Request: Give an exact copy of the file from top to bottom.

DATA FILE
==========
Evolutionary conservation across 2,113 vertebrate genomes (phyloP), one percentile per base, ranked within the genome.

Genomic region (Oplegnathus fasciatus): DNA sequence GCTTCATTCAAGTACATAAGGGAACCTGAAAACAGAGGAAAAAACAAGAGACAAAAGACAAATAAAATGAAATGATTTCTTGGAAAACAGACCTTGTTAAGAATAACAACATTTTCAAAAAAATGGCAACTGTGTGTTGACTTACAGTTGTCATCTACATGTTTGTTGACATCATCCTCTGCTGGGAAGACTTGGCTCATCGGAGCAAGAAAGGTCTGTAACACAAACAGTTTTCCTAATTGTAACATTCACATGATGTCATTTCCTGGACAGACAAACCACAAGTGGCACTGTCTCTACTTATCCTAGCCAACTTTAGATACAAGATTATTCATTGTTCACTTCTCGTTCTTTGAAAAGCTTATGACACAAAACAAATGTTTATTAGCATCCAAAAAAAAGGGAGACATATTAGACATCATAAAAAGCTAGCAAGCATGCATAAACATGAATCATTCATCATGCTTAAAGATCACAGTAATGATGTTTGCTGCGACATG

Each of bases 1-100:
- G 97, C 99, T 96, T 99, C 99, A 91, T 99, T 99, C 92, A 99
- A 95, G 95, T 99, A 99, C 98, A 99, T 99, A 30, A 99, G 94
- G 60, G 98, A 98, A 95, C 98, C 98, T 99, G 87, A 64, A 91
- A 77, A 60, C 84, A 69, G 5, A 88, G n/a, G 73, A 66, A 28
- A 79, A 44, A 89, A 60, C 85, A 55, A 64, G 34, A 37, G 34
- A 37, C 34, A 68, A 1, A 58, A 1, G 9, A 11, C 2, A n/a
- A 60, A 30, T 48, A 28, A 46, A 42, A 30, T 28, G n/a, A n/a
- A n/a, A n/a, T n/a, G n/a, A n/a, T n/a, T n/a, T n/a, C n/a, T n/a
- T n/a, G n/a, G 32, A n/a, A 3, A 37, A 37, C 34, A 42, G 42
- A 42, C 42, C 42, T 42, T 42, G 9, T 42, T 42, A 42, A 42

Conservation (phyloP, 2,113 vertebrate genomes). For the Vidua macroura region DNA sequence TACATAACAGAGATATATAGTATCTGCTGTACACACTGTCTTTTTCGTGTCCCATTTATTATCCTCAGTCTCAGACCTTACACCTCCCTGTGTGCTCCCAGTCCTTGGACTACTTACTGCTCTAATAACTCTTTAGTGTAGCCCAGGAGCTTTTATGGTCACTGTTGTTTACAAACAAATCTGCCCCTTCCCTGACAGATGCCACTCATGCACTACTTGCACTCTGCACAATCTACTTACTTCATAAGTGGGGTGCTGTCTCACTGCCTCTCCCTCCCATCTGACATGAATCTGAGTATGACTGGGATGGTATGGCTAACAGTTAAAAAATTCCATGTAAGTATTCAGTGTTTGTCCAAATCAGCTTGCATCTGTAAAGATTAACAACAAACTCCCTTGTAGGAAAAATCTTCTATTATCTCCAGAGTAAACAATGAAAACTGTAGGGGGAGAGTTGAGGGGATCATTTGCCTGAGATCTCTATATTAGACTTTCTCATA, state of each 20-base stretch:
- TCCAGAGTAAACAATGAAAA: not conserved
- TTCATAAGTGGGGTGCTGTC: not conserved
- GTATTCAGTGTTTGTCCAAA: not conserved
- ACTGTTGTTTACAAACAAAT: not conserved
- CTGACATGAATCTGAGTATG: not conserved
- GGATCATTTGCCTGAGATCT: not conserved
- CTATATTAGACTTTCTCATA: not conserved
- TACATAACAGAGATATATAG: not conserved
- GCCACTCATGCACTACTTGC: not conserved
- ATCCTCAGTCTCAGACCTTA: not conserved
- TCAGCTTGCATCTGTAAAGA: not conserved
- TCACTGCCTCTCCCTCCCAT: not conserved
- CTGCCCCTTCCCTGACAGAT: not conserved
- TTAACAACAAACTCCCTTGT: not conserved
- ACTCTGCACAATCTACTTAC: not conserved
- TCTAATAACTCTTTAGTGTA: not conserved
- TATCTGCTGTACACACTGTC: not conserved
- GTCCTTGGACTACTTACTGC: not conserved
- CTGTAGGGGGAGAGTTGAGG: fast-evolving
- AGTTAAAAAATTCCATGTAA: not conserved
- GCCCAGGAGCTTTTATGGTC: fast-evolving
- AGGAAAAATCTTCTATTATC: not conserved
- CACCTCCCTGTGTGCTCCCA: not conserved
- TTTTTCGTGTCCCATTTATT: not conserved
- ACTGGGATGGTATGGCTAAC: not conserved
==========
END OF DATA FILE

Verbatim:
Evolutionary conservation across 2,113 vertebrate genomes (phyloP), one percentile per base, ranked within the genome.

Genomic region (Oplegnathus fasciatus): DNA sequence GCTTCATTCAAGTACATAAGGGAACCTGAAAACAGAGGAAAAAACAAGAGACAAAAGACAAATAAAATGAAATGATTTCTTGGAAAACAGACCTTGTTAAGAATAACAACATTTTCAAAAAAATGGCAACTGTGTGTTGACTTACAGTTGTCATCTACATGTTTGTTGACATCATCCTCTGCTGGGAAGACTTGGCTCATCGGAGCAAGAAAGGTCTGTAACACAAACAGTTTTCCTAATTGTAACATTCACATGATGTCATTTCCTGGACAGACAAACCACAAGTGGCACTGTCTCTACTTATCCTAGCCAACTTTAGATACAAGATTATTCATTGTTCACTTCTCGTTCTTTGAAAAGCTTATGACACAAAACAAATGTTTATTAGCATCCAAAAAAAAGGGAGACATATTAGACATCATAAAAAGCTAGCAAGCATGCATAAACATGAATCATTCATCATGCTTAAAGATCACAGTAATGATGTTTGCTGCGACATG

Each of bases 1-100:
- G 97, C 99, T 96, T 99, C 99, A 91, T 99, T 99, C 92, A 99
- A 95, G 95, T 99, A 99, C 98, A 99, T 99, A 30, A 99, G 94
- G 60, G 98, A 98, A 95, C 98, C 98, T 99, G 87, A 64, A 91
- A 77, A 60, C 84, A 69, G 5, A 88, G n/a, G 73, A 66, A 28
- A 79, A 44, A 89, A 60, C 85, A 55, A 64, G 34, A 37, G 34
- A 37, C 34, A 68, A 1, A 58, A 1, G 9, A 11, C 2, A n/a
- A 60, A 30, T 48, A 28, A 46, A 42, A 30, T 28, G n/a, A n/a
- A n/a, A n/a, T n/a, G n/a, A n/a, T n/a, T n/a, T n/a, C n/a, T n/a
- T n/a, G n/a, G 32, A n/a, A 3, A 37, A 37, C 34, A 42, G 42
- A 42, C 42, C 42, T 42, T 42, G 9, T 42, T 42, A 42, A 42

Conservation (phyloP, 2,113 vertebrate genomes). For the Vidua macroura region DNA sequence TACATAACAGAGATATATAGTATCTGCTGTACACACTGTCTTTTTCGTGTCCCATTTATTATCCTCAGTCTCAGACCTTACACCTCCCTGTGTGCTCCCAGTCCTTGGACTACTTACTGCTCTAATAACTCTTTAGTGTAGCCCAGGAGCTTTTATGGTCACTGTTGTTTACAAACAAATCTGCCCCTTCCCTGACAGATGCCACTCATGCACTACTTGCACTCTGCACAATCTACTTACTTCATAAGTGGGGTGCTGTCTCACTGCCTCTCCCTCCCATCTGACATGAATCTGAGTATGACTGGGATGGTATGGCTAACAGTTAAAAAATTCCATGTAAGTATTCAGTGTTTGTCCAAATCAGCTTGCATCTGTAAAGATTAACAACAAACTCCCTTGTAGGAAAAATCTTCTATTATCTCCAGAGTAAACAATGAAAACTGTAGGGGGAGAGTTGAGGGGATCATTTGCCTGAGATCTCTATATTAGACTTTCTCATA, state of each 20-base stretch:
- TCCAGAGTAAACAATGAAAA: not conserved
- TTCATAAGTGGGGTGCTGTC: not conserved
- GTATTCAGTGTTTGTCCAAA: not conserved
- ACTGTTGTTTACAAACAAAT: not conserved
- CTGACATGAATCTGAGTATG: not conserved
- GGATCATTTGCCTGAGATCT: not conserved
- CTATATTAGACTTTCTCATA: not conserved
- TACATAACAGAGATATATAG: not conserved
- GCCACTCATGCACTACTTGC: not conserved
- ATCCTCAGTCTCAGACCTTA: not conserved
- TCAGCTTGCATCTGTAAAGA: not conserved
- TCACTGCCTCTCCCTCCCAT: not conserved
- CTGCCCCTTCCCTGACAGAT: not conserved
- TTAACAACAAACTCCCTTGT: not conserved
- ACTCTGCACAATCTACTTAC: not conserved
- TCTAATAACTCTTTAGTGTA: not conserved
- TATCTGCTGTACACACTGTC: not conserved
- GTCCTTGGACTACTTACTGC: not conserved
- CTGTAGGGGGAGAGTTGAGG: fast-evolving
- AGTTAAAAAATTCCATGTAA: not conserved
- GCCCAGGAGCTTTTATGGTC: fast-evolving
- AGGAAAAATCTTCTATTATC: not conserved
- CACCTCCCTGTGTGCTCCCA: not conserved
- TTTTTCGTGTCCCATTTATT: not conserved
- ACTGGGATGGTATGGCTAAC: not conserved